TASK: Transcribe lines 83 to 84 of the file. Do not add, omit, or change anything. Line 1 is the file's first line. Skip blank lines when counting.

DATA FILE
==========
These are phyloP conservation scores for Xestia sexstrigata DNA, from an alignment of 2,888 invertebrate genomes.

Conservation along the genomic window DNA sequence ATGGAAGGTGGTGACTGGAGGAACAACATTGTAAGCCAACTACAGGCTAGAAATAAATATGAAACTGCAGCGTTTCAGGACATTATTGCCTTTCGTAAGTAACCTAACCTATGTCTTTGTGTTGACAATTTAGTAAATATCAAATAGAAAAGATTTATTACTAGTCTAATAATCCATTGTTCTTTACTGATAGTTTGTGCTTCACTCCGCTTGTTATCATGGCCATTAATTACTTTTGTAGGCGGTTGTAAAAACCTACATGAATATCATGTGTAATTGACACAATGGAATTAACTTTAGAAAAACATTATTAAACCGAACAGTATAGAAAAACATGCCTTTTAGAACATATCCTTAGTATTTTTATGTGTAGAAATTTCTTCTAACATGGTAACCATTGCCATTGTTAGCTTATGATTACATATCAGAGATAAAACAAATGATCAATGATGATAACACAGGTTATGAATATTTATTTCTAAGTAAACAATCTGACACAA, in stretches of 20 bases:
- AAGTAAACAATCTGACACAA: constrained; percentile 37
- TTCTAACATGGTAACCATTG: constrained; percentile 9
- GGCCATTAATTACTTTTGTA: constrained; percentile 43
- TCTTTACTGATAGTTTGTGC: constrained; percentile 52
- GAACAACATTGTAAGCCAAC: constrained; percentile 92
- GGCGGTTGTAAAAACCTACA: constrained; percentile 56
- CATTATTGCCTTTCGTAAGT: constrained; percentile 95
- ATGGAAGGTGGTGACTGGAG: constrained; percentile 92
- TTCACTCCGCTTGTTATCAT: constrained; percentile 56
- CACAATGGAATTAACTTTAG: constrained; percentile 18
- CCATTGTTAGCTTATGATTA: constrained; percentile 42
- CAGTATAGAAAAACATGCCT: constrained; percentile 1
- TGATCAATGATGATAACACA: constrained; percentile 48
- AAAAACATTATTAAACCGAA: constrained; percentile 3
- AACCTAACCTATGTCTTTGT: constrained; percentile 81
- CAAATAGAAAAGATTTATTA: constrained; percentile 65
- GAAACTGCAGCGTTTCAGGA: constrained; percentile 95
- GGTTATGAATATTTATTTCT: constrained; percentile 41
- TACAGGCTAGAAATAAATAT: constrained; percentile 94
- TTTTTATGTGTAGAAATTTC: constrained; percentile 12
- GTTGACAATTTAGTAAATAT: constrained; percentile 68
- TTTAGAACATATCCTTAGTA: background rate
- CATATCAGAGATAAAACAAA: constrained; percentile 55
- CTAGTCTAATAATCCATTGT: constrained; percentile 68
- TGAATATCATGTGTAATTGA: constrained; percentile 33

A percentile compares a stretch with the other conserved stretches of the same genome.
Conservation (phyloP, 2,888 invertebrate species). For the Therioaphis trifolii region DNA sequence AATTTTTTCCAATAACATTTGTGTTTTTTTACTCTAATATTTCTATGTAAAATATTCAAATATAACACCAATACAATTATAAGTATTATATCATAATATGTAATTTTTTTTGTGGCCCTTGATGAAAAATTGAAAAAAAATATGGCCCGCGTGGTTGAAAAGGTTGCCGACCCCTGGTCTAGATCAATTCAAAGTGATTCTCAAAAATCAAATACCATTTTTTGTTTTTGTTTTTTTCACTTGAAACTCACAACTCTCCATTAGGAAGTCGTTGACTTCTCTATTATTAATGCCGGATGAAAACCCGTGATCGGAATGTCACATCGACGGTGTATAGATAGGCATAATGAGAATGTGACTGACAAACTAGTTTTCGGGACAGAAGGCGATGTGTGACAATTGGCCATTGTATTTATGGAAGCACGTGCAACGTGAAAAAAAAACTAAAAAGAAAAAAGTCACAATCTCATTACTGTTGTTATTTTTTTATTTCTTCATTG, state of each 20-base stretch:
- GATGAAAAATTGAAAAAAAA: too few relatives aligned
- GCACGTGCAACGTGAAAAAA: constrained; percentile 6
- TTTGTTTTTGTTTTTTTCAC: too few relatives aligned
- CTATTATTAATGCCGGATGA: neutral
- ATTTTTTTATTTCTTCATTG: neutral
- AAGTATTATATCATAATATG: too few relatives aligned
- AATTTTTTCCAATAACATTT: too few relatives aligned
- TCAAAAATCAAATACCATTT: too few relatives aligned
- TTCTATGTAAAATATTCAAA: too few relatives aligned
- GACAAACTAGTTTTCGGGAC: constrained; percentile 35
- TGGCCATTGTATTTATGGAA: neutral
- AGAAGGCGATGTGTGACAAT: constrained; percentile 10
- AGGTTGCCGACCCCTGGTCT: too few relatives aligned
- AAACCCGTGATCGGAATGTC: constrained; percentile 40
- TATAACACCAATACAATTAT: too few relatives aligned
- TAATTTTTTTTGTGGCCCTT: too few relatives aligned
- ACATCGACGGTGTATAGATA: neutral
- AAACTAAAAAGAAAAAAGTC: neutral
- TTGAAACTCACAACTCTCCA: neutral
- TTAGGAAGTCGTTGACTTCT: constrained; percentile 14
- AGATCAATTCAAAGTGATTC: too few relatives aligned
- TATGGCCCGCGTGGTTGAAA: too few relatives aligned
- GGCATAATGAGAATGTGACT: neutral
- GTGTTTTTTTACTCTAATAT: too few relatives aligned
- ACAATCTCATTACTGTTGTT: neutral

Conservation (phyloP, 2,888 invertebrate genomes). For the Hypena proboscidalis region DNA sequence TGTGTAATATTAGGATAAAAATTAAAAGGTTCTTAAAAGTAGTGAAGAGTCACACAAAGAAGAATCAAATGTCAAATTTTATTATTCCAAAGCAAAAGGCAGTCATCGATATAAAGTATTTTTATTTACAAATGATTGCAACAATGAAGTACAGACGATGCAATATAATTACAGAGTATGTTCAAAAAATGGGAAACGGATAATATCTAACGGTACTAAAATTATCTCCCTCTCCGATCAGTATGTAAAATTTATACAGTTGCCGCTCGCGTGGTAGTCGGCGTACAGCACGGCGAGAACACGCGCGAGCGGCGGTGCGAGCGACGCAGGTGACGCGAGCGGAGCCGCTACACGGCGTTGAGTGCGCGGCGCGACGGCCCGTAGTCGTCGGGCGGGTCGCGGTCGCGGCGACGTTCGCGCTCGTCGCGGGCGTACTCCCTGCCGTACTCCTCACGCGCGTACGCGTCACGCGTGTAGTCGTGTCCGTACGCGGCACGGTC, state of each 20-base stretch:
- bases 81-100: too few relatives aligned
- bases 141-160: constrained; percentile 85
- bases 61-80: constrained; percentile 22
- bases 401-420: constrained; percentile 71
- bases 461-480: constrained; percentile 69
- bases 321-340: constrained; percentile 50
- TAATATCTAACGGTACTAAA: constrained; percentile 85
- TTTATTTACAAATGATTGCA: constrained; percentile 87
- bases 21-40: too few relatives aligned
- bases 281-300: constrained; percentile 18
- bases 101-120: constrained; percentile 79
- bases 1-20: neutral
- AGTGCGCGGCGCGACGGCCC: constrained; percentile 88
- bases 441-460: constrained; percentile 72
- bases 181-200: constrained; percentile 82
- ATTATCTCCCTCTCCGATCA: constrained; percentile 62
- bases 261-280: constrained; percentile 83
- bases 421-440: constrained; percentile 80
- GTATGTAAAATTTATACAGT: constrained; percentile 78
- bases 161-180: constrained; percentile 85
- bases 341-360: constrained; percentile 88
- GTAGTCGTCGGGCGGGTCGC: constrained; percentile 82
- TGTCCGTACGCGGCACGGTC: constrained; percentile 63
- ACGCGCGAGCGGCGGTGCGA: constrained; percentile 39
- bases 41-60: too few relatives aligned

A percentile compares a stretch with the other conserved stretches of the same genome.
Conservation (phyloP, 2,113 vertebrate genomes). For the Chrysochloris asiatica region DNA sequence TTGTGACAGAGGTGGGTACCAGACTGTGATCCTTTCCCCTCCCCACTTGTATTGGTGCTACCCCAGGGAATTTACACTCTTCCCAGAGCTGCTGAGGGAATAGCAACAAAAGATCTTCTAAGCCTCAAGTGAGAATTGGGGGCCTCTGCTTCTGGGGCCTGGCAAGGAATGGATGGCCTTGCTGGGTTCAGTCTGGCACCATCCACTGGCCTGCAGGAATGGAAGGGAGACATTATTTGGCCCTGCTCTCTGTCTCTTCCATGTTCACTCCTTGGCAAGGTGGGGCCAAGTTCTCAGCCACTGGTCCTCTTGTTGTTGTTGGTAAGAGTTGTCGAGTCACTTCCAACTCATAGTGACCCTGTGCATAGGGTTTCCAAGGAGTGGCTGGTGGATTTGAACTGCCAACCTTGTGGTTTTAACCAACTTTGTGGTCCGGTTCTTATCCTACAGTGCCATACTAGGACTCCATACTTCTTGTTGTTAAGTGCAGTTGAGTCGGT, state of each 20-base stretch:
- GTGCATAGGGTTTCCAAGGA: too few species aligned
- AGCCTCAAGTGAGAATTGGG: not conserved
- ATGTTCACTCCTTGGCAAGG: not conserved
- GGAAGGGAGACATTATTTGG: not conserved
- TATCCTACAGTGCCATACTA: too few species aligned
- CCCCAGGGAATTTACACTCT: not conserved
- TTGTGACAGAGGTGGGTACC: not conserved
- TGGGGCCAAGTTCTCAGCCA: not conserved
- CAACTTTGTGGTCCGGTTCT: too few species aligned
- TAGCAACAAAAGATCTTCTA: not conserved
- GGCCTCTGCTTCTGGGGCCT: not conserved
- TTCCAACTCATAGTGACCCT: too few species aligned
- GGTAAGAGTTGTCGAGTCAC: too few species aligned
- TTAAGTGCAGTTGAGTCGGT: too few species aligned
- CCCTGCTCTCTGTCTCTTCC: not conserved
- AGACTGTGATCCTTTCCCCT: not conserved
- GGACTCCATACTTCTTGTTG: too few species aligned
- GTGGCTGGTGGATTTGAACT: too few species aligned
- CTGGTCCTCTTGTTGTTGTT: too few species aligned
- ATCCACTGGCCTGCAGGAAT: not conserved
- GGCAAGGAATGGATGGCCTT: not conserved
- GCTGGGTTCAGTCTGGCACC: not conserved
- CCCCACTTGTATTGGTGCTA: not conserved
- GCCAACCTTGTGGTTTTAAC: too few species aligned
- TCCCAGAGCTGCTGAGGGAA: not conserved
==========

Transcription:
- GTGCATAGGGTTTCCAAGGA: too few species aligned
- AGCCTCAAGTGAGAATTGGG: not conserved